Presentation of Trypanosomiasis in Nkhotakota
In 2002, we identified 28 people in Nkhotakota District who were suffering from Human African Trypanosomiasis (HAT). Sixteen of these were identified when they presented to the District Hospital with a febrile illness. The remaining twelve were identified through a rural cross-sectional survey, in which 500 people were visited in their homes, persons found to be febrile, were examined by blood film microscopy.
Of the 28 people, 50% (14) presented within a month of the onset of symptoms. Sixteen (57%) had splenomegaly, and 24 were anaemic ([Hb] <12 g/dl). Four patients died (14%), of which two were in the late stage of the disease.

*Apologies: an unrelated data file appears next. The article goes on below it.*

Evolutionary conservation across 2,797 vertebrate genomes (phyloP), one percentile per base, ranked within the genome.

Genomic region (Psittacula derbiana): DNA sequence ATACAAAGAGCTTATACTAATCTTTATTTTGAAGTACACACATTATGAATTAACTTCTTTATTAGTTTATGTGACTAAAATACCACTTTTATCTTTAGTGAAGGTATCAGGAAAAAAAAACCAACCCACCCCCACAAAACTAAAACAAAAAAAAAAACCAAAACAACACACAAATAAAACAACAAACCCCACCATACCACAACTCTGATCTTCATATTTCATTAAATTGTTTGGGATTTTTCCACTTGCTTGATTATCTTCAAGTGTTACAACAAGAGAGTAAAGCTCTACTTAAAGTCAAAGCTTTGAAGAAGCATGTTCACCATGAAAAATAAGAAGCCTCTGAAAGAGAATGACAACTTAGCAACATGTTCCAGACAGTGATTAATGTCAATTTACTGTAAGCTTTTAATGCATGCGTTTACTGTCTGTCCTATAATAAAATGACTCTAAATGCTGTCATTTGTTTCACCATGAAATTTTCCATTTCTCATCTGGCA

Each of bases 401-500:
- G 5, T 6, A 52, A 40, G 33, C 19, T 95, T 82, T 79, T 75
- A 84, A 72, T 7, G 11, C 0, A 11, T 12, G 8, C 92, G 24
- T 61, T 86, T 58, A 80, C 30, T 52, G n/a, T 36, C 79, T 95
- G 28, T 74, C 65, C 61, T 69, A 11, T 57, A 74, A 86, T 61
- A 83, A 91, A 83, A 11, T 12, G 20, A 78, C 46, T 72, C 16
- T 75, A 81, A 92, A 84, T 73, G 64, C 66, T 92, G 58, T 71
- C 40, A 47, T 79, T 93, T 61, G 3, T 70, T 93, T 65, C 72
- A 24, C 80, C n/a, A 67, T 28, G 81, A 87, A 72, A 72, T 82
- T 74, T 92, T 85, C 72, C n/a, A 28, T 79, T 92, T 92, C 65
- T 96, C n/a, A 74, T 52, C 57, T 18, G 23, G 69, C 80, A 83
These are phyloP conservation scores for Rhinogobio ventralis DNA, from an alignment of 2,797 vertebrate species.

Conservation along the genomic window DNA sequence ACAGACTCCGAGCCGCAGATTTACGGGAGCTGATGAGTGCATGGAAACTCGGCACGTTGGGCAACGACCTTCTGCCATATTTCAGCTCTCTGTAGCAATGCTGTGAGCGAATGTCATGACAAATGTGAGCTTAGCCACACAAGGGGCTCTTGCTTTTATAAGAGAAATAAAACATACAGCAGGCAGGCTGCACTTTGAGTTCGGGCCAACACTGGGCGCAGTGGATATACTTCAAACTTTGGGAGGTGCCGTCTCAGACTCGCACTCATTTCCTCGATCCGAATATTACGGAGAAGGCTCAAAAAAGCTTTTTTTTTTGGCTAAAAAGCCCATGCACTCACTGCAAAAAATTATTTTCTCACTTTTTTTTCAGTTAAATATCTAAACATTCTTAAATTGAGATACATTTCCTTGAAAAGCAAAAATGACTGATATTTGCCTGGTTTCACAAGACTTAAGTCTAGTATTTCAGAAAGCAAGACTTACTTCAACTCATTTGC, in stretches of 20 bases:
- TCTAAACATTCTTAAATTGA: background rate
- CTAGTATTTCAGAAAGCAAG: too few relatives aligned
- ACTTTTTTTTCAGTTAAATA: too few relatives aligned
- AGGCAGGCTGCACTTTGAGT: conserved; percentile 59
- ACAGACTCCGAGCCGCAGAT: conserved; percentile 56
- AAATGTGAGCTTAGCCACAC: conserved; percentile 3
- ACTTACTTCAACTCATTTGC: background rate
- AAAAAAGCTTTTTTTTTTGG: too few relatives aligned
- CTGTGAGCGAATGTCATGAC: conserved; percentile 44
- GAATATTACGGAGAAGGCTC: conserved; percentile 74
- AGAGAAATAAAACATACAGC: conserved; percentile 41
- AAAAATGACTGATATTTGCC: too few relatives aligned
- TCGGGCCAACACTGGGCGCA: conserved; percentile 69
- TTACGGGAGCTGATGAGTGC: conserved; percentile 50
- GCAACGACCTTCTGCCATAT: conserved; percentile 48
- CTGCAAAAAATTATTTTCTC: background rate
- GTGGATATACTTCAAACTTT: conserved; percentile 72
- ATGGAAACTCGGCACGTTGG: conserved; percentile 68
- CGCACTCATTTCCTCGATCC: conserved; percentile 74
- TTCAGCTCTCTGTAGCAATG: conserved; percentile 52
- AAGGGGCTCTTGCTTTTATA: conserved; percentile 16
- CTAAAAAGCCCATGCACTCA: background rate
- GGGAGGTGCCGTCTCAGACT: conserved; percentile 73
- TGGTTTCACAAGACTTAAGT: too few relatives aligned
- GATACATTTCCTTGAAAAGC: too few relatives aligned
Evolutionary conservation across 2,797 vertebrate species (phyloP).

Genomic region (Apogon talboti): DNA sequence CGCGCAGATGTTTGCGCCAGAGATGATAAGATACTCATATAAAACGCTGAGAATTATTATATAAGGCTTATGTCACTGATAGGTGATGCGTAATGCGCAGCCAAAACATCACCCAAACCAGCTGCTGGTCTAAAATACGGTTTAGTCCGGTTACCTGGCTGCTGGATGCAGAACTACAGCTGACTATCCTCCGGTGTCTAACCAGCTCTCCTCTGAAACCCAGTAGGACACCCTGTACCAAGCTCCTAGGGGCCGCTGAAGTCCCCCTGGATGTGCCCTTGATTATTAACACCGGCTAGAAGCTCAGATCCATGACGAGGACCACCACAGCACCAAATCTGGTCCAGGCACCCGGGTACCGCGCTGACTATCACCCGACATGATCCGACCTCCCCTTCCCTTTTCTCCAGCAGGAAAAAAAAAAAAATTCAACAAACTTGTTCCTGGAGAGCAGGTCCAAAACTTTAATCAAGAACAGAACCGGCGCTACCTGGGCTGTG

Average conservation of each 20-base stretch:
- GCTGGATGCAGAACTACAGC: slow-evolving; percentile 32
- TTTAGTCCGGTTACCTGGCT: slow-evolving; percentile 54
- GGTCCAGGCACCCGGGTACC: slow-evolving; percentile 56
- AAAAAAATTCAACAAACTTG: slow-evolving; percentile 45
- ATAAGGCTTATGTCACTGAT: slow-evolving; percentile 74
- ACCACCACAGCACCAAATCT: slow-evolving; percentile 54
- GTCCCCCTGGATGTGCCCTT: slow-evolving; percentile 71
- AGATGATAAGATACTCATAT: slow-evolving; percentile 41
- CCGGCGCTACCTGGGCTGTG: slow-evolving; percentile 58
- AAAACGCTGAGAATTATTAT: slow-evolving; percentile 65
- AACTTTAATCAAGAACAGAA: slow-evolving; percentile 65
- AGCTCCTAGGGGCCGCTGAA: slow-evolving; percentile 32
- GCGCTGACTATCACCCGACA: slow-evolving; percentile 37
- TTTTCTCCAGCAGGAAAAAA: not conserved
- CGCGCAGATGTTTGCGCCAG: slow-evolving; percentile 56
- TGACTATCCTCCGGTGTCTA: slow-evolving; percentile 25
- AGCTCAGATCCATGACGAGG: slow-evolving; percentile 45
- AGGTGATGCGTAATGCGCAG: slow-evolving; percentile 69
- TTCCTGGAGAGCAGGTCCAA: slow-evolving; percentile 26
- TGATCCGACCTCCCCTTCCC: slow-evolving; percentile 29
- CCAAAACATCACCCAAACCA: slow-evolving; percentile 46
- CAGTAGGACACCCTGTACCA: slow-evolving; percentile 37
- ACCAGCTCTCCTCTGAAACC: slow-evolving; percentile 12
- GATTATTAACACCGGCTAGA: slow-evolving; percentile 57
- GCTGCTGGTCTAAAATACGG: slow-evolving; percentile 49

None of the patients recall having a chancre that could be attributed to the bite of tsetse flies. 9 out of 28 (32%) reported illness longer than 90 days. Of the 9 patients 6 (66%) of them remained in the early stage after reporting illness of 180 days. This study reports on the prevalence and clinical features of Trypansoma brucei rhodesiense infection in a endemic district in Malawi.
Malawi Medical Journal Vol. 19 (4) 2007 pp. 140-141